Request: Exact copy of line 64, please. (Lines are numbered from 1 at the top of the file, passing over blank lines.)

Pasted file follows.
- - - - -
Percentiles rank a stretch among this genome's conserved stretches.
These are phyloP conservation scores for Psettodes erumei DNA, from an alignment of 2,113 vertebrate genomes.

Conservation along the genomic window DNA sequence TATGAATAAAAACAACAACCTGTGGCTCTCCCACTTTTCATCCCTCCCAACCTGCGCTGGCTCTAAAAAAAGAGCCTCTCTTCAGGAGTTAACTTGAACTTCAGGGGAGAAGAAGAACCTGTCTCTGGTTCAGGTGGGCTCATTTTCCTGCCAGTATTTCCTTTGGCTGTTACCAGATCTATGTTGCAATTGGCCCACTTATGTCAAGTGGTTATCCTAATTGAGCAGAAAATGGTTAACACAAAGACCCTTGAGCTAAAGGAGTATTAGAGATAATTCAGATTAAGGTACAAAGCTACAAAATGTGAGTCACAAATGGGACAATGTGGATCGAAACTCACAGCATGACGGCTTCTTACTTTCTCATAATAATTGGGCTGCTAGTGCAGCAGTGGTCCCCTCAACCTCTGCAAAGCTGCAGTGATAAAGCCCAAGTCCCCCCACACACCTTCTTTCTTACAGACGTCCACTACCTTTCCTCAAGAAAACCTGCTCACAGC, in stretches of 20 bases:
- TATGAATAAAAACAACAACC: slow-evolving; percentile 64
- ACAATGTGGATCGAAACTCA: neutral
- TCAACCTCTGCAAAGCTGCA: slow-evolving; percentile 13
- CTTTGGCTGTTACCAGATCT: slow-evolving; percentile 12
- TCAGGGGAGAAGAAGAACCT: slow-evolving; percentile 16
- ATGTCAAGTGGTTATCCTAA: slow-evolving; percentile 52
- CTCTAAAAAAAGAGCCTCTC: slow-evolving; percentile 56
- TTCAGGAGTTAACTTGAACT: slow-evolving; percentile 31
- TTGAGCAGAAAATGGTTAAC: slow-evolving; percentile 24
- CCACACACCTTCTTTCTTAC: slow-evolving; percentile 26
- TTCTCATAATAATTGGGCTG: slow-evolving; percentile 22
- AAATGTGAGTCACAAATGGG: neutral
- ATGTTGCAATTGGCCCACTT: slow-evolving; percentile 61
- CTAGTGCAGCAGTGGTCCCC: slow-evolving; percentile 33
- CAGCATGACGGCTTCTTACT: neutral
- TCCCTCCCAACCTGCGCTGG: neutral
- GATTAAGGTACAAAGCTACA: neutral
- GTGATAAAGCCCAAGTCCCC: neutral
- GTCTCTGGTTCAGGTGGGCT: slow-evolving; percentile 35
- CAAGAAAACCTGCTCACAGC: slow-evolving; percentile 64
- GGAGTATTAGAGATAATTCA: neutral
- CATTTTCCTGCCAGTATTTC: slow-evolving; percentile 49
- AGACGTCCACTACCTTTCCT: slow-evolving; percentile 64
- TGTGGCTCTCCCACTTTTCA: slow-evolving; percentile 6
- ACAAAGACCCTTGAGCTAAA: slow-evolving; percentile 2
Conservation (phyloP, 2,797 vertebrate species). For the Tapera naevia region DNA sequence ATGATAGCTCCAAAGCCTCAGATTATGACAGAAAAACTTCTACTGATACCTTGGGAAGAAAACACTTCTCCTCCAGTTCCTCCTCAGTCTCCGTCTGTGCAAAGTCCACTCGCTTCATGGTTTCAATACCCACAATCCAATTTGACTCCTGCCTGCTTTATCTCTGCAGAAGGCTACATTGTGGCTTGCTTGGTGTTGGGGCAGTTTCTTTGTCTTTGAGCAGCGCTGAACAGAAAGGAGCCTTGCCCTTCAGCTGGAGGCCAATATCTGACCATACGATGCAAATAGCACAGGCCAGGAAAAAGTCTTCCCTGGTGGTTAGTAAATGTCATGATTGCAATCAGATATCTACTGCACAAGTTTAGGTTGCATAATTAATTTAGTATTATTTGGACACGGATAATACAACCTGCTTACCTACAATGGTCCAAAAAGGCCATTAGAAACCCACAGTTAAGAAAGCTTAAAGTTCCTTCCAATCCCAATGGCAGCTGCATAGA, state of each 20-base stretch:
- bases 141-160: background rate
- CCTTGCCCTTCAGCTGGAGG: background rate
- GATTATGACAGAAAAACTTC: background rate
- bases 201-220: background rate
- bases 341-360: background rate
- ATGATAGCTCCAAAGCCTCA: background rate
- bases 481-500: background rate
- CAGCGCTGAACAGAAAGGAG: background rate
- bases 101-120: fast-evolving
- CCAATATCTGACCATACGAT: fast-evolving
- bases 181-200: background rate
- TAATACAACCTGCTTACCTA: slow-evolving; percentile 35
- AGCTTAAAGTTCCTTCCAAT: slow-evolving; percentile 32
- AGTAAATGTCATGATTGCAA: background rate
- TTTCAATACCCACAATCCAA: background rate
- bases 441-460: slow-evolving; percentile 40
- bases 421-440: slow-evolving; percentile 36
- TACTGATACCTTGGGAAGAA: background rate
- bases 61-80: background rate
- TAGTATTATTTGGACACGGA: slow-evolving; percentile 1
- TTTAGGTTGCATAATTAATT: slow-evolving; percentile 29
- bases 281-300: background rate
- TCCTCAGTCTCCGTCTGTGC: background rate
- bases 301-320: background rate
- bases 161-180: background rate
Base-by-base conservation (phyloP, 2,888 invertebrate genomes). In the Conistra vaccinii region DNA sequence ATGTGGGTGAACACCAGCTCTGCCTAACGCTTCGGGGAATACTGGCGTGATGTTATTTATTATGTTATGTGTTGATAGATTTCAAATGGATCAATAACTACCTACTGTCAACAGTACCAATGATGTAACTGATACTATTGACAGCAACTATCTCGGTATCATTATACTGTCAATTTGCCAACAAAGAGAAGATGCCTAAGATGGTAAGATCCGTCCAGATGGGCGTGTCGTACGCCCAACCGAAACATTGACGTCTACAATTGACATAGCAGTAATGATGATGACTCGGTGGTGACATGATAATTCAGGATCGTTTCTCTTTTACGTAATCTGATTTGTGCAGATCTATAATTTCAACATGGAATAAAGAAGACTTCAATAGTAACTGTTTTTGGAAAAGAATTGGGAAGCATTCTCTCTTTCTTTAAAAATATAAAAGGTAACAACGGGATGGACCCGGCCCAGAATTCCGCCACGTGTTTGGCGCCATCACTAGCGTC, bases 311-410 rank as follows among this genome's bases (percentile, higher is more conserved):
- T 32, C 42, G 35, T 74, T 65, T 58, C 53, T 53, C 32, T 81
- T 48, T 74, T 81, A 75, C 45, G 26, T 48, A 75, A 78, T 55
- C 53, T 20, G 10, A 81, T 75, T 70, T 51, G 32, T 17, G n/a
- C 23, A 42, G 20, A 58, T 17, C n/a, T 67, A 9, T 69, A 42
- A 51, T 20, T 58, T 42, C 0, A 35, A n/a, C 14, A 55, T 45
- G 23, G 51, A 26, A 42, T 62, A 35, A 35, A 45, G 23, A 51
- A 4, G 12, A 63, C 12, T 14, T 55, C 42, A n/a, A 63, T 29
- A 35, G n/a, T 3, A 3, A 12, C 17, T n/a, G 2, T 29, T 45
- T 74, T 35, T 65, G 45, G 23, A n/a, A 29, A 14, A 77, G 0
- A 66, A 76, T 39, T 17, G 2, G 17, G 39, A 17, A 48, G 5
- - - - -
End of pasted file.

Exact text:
- T 74, T 35, T 65, G 45, G 23, A n/a, A 29, A 14, A 77, G 0